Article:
The new imam, or spiritual leader, of the Masjid Saad in West Toledo comes to town at a time when the local Muslim community is in turmoil: Just last month, a locally based Islamic charity was shut down by the federal government over allegations that it supported Hamas terrorists in the Middle East, and 48 hours later three local Muslim men were arrested on charges of plotting "holy war" against U.S. forces in Iraq.
Many Toledo-area Muslims say they are upset and frightened by the February events, fearing government oppression and backlashes from people who blindly link all Muslims with the handful of extremists.
Imam Aly Lela, hired earlier this month to lead the 700-member mosque on Secor Road, said the problems in Toledo are essentially the same for all American Muslims.
"The challenge exists everywhere in the United States for the Muslim community," Imam Aly said. "The Muslim community in general is suffering from defamation and being the target of extra [government] investigations. And statistics show that the misunderstanding and prejudice has increased."
Although Toledo-based KindHearts charity was "blocked" by the Treasury Department and the three Muslim men were accused of plotting terrorist attacks, those are exceptions to the general peace and understanding Toledo Muslims enjoy, Imam Aly said.
"The Muslims have been established in this area for almost 100 years and have a very wonderful relationship with the community," he said.
Tall and thin, wearing wire rim glasses and a dark green suit beneath a white cleric's robe and cap, Imam Aly told worshippers in an introductory sermon, and later in an interview with The Blade, that he has set five primary goals as Masjid Saad's imam: to create a spiritual awakening; to offer balanced Islamic knowledge; to get the youth involved; to maintain unity among the diverse Muslim community, and to provide outreach and activities to the general community.
To foster a spiritual awakening, Imam Aly said he wants to stress the importance of the five daily prayers, recitation of the Qur'an, and other Islamic practices that lead to "purification of the soul."
In terms of providing balanced Islamic knowlege, he said that Islamic extremists "have had a louder voice for decades" and that there are "plenty of misperceptions within Islam that need to be addressed" according to the teachings of the Qur'an, other authentic texts, and Islamic scholars.
"People are thirsty for knowledge. They are willing to learn, willing to participate," Imam Aly said.
He said Muslims must understand how Islamic scholars reach their conclusions. They should not just look at the results of a cleric's decision, but seek to comprehend the thought processes behind the rulings.
"I'm looking forward to this, to building an Islamic knowledge base so that people will understand," Imam Aly said.
Working with youths, he said, "is the best investment we have." He plans to offer more summer camps, workshops, picnics, and other programs specifically aimed at teens and young adults.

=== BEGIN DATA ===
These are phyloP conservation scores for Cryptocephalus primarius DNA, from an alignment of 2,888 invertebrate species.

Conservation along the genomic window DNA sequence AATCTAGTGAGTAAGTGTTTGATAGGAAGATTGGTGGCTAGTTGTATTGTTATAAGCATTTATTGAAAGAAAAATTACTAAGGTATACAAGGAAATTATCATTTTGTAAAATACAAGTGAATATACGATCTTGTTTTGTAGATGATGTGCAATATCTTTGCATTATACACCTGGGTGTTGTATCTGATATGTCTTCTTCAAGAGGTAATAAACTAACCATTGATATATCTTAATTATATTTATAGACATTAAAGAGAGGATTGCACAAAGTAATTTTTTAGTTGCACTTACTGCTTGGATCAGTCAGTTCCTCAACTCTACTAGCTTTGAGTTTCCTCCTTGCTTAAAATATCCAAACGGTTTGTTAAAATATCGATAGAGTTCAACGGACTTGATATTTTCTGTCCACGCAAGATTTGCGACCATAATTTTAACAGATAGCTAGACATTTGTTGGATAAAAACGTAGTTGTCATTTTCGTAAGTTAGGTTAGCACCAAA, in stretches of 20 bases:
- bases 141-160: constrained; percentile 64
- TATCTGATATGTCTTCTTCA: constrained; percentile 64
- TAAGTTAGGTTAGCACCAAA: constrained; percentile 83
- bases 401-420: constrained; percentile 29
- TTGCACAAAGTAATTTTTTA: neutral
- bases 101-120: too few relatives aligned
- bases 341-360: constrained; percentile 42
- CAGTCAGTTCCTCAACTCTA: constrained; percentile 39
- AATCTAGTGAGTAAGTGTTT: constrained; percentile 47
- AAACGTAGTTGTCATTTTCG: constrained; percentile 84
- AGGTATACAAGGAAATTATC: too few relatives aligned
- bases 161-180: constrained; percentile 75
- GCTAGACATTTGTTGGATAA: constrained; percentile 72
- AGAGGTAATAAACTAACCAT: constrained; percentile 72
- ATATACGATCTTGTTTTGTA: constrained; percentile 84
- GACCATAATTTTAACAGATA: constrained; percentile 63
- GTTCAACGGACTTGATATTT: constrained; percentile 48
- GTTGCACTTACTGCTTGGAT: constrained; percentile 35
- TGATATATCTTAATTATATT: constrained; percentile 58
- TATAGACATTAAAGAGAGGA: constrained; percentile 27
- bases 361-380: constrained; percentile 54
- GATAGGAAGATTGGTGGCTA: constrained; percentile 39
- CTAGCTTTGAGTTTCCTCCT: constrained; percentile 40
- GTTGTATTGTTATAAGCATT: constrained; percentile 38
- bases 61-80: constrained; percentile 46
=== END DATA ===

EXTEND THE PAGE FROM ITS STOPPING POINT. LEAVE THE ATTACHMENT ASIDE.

"They have energy and time, especially in the summer," he said. "We need to provide an environment for them in which they can obtain proper Islamic knowledge."
The diversity of Islamic cultures is evident in the branches within Islam, such as the Sunnis and Shiites, and the more than 20 nations represented by U.S. immigrants among the local Muslim community.
"I understand that there is a variety of schools of Islamic thought, and I am willing to accommodate all of them and listen to every one," Imam Aly said. "And also, when it comes to minor differences, we might have problems between Islamic families or individuals. We need to establish that we stand together as one community."
Imam Aly said he wants the Masjid Saad to have "an open-door policy." He wants to improve communications between the Islamic population and the rest of Toledo and let the general public know, for example, that he and other Muslims strongly condemn terrorism.
"We need to open our doors more and to have activities and establish good relationships with everyone," he said.
Imam Aly was hired after an extensive, yearlong nationwide search by a five-person committee. The mosque had been without an imam for more than two years.
Heading Masjid Saad's search committee was Hasan HassabElnaby, a University of Toledo professor. He said there is "definitely a shortage" of Muslim clerics in the United States and that the panel, which was independent from the masjid's board of directors, drew up a set of criteria in selecting an imam.
"No. 1, we wanted an imam who is well-educated in Islamic subjects," he said. "No. 2, he must have good communication skills and an ability to deliver a speech in English. Also, his ability to work with youth was very important to us."
Another key consideration was the imam's understanding of American culture, Mr. HassabElnaby said, because most imams are educated overseas.
The panel interviewed four other candidates before settling on Imam Lela, he said.
Imam Aly will live in Dearborn while he continues his graduate studies at Wayne State, and plans to move to Toledo this summer. He will commute to Toledo and work at Masjid Saad on Fridays and Saturdays.
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